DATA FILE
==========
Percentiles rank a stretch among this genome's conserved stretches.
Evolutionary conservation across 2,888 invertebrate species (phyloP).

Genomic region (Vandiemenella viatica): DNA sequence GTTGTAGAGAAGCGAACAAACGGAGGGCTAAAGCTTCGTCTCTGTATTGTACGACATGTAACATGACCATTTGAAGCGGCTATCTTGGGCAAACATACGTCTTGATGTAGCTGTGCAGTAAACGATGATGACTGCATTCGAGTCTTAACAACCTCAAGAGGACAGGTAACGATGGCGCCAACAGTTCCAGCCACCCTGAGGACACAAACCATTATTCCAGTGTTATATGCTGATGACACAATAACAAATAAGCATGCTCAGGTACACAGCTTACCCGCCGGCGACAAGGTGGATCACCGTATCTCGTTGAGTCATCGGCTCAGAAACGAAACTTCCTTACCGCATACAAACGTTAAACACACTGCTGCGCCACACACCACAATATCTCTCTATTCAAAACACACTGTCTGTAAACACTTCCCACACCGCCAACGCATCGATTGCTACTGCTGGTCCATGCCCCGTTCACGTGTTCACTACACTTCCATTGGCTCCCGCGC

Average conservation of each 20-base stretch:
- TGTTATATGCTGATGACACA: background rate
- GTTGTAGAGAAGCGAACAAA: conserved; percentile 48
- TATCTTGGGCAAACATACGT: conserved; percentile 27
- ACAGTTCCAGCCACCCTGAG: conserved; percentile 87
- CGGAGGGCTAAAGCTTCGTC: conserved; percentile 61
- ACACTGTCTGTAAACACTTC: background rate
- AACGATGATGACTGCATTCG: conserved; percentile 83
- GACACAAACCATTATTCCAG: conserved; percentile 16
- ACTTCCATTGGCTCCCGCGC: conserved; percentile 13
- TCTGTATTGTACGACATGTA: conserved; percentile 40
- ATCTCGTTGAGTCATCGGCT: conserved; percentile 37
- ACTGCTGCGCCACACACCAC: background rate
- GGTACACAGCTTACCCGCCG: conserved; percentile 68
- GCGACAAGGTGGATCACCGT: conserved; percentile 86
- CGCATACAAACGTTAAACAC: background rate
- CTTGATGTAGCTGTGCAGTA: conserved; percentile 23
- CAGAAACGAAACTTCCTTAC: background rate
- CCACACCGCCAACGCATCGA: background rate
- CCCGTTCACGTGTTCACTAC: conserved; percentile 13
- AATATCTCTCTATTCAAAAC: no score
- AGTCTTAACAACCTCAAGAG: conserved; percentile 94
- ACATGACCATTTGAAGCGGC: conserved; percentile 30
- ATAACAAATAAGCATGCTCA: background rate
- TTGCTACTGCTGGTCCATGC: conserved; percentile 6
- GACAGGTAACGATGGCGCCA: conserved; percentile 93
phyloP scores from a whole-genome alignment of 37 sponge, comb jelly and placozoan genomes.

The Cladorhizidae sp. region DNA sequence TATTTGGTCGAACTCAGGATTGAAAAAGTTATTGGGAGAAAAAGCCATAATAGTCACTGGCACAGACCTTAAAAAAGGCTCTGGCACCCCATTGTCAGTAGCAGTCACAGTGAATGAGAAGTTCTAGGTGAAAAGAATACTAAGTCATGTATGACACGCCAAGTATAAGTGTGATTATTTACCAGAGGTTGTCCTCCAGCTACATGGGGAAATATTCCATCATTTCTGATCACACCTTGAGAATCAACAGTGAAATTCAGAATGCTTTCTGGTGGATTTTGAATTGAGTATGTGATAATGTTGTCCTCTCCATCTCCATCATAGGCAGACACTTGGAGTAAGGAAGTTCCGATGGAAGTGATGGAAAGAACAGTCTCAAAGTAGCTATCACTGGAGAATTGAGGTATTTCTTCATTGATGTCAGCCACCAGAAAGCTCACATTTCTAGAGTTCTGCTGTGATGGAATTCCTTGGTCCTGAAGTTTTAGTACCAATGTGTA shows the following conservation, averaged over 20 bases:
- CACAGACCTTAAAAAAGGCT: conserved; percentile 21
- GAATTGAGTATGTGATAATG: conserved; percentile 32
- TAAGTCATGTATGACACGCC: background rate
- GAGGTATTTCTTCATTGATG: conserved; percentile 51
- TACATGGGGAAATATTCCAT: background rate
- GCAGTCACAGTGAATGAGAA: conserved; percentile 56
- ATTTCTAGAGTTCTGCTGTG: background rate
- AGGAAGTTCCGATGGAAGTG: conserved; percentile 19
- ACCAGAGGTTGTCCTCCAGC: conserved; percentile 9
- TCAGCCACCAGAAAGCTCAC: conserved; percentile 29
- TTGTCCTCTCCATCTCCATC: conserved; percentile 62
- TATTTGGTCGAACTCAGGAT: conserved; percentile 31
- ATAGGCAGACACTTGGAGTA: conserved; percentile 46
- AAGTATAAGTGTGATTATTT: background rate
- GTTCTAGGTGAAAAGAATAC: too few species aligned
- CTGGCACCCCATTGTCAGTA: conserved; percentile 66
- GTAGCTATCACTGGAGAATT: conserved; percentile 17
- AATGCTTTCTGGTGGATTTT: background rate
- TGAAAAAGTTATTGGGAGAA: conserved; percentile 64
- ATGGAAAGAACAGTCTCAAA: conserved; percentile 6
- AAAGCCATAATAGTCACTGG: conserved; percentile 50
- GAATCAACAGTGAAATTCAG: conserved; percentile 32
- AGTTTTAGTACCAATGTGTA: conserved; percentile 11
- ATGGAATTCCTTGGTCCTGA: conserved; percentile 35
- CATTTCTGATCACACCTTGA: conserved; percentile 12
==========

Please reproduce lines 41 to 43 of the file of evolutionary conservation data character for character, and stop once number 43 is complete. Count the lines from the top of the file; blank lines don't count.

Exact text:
- TCAGCCACCAGAAAGCTCAC: conserved; percentile 29
- TTGTCCTCTCCATCTCCATC: conserved; percentile 62
- TATTTGGTCGAACTCAGGAT: conserved; percentile 31